Whatever you decide to do, I pray that you will have a blessed and fruitful Lent. Try to observe days of fasting (Fridays for example) and try to give your hearts over more to the Lord by spending good quality time with Him in prayer, really making the effort to put other things aside so that you can be with Him – this sacrifice will not go unrewarded, as the Lord is very generous to those who are willing to spend time at His feet like St. Mary, sister of St. Martha.

Let us pray for each other too, remembering the Mystical Body of Christ, asking God’s blessing upon His Holy Catholic Church and its members, asking that this be a time of spiritual transformation for us all.

I hope to have the live-streaming service up and running again next week, God willing, so that I may be able to livestream Stations of the Cross or other devotions and reflections, and you can always join me on the Facebook page for the Divine Office and the Holy Rosary, and check out the informative videos that are posted there now and again.

With every prayer and blessing,

In Christ,

Fr. Martin

From the Parish SSVP Conference

Dear Parishioners,

The brothers and sisters of SSVP have to again thank you on behalf of those whom we serve for your generous support. Through your continued support we are still, despite not being able to do visits, supporting those in need within our community.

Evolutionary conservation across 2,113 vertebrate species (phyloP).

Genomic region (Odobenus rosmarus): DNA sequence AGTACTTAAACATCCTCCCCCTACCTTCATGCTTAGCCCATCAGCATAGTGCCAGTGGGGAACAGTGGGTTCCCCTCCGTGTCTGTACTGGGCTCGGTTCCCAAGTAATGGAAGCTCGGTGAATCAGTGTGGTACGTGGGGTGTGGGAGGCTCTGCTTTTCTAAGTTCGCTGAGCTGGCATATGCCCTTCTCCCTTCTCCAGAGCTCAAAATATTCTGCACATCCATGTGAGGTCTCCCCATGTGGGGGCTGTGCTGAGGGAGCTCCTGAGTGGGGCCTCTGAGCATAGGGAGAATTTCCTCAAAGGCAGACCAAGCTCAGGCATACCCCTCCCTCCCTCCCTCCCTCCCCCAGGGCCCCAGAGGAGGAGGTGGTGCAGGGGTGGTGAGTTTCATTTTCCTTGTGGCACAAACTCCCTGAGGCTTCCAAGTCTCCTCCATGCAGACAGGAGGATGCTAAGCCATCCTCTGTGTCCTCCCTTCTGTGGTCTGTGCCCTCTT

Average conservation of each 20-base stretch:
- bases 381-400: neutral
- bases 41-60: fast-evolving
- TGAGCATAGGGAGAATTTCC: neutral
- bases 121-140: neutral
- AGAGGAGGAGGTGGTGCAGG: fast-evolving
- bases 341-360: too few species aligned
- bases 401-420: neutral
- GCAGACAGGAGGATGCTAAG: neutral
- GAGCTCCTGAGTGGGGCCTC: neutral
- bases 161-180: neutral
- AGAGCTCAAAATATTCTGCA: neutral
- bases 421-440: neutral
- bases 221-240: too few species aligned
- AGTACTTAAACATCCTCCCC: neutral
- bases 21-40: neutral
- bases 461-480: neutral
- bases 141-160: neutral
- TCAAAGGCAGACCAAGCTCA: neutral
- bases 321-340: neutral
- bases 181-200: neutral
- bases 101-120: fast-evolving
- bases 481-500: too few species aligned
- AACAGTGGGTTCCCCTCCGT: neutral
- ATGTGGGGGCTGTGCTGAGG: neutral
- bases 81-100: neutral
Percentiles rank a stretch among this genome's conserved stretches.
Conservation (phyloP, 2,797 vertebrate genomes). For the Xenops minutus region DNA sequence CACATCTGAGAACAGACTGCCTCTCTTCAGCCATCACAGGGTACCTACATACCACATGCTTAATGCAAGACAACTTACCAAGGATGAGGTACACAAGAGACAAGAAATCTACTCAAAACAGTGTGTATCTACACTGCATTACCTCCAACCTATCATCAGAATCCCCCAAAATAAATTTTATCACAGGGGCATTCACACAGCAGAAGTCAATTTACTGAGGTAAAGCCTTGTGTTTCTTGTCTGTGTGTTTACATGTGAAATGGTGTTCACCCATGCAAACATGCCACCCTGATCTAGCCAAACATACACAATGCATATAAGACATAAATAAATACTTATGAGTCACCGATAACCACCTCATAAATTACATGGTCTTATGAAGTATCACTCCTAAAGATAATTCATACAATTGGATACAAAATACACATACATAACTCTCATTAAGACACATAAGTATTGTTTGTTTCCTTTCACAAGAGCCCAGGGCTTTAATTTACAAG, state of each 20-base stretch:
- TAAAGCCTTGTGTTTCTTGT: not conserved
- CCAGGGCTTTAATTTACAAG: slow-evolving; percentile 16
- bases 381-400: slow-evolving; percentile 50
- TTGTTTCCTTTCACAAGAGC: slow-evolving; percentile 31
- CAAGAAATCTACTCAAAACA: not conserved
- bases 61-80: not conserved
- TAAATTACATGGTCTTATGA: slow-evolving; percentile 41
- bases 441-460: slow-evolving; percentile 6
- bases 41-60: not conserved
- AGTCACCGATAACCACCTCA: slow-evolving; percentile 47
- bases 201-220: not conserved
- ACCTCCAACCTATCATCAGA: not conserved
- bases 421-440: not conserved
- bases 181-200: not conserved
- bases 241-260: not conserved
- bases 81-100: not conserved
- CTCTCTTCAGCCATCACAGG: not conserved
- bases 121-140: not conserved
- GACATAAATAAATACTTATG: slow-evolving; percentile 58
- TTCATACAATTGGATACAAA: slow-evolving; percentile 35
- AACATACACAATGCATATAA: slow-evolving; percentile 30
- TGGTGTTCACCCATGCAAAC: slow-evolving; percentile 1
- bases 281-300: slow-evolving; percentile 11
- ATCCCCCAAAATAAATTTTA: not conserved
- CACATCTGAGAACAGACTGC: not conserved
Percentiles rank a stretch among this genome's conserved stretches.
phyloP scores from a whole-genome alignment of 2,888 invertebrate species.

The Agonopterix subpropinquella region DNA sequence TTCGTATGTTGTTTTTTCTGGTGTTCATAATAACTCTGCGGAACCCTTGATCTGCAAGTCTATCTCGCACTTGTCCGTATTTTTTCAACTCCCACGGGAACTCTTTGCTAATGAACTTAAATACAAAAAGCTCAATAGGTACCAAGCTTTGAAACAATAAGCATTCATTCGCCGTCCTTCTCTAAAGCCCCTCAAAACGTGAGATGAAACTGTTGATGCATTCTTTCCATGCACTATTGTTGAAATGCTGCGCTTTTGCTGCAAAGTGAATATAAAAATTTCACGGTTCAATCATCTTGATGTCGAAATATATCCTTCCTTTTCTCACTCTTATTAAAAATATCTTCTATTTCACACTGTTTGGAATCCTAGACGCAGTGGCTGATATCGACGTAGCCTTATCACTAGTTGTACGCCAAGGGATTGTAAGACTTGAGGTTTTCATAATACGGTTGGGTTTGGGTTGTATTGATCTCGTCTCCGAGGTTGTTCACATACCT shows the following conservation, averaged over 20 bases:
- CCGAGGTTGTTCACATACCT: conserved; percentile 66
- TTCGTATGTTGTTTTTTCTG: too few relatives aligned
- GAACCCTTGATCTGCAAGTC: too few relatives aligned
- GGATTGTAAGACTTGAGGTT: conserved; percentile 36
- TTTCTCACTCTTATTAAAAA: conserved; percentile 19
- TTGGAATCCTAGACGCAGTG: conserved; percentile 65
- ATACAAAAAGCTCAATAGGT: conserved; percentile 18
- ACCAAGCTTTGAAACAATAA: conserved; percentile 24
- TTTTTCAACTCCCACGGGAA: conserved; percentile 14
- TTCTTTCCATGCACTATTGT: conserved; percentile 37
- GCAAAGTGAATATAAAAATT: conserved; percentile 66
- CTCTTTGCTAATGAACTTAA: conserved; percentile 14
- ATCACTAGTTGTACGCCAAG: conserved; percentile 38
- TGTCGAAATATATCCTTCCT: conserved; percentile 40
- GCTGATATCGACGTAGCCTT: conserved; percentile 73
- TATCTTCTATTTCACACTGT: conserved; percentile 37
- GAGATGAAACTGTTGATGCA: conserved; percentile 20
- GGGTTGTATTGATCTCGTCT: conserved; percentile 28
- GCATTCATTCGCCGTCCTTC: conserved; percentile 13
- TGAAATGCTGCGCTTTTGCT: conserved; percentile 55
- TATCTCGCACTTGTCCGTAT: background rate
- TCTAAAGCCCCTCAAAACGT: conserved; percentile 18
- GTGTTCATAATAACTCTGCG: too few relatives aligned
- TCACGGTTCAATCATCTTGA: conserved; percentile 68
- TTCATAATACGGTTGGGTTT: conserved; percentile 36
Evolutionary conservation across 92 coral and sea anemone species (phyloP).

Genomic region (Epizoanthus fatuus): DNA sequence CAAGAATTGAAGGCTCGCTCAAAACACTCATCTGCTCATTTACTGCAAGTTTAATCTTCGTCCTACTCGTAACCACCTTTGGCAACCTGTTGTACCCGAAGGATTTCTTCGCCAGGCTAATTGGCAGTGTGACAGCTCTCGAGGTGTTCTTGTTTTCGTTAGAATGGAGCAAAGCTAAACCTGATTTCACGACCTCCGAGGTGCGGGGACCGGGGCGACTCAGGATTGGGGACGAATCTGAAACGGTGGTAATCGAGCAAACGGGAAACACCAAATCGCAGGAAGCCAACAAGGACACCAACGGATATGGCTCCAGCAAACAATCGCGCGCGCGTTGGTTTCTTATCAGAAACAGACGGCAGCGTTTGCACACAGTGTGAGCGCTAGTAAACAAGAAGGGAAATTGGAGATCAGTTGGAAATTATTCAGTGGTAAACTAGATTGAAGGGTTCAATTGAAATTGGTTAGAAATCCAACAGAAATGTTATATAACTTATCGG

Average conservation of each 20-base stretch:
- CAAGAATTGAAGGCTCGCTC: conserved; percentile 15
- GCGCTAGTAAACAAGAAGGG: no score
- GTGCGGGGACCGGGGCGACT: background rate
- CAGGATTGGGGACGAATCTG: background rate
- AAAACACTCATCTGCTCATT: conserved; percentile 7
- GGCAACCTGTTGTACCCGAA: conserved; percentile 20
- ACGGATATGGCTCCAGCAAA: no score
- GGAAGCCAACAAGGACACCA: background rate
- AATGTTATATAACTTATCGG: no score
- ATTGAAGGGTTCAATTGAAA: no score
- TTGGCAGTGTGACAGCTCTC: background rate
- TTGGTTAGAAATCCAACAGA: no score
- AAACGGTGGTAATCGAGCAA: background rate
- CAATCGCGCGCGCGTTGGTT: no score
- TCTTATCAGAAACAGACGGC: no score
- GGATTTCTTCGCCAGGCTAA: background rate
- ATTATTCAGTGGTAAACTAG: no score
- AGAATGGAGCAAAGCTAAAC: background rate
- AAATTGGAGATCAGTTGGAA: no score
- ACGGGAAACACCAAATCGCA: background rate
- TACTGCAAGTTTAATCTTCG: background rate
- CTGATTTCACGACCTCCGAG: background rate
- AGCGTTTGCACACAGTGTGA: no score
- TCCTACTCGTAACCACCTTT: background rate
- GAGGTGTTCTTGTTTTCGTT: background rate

We have to thank all of you who have continued to support us with donation and very much appreciate that a number of you have set up standing orders while others have handed in donations at the church. In January these donations came to the amazing total of £471. This has allowed us to support those in need within the community to the tune of just over £300 while still maintaining a good reserve for those needs which are still coming to us during these difficult times.

Despite the fact that visits are severely restricted we have been able to continued to support Broke not Broken with food donations either from the donations of food that you have brought to the church hall on Sunday mornings, through those of you who have informed us through Father Martin that you are providing this support by putting food directly in the BnB box at Sainsbury’s and also the Glen Lomond community who through the work of a member have collected an delivered to us an amazing amount of food each month. We also again have to thank those members have helped with the shopping.

In the past we have had parishioners deliver to the Church at any time. However, to make this easier in this weather and while the church is closed for worship; a member will be present at St James’ church hall from 10:00 to 12:00 a.m. each Sunday morning to receive any donations of food etc. Please bring them to the door and the member will take them from you.

Despite the restrictions we face, with a little bit of lateral thinking, we have also been able to help a number of those in need with specific requests. These have included help with fitting a new kitchen appliance, to having a new bed delivered to a family in need. With careful planning and precautions we have been able to help a number of people who have been referred to us. We have also been able to work with other conferences and church organisation to provide help to those in need.

As I have said in the above, a member will be available every Sunday morning at the Church Hall to receive donations.

Sunday Mornings

10:00 -12:00 a.m.

St James Church Hall.

On behalf of all those whom we serve, thank you all for your generous support.

Bob Corrieri (President St James’ and St Matthew’s SSVP.)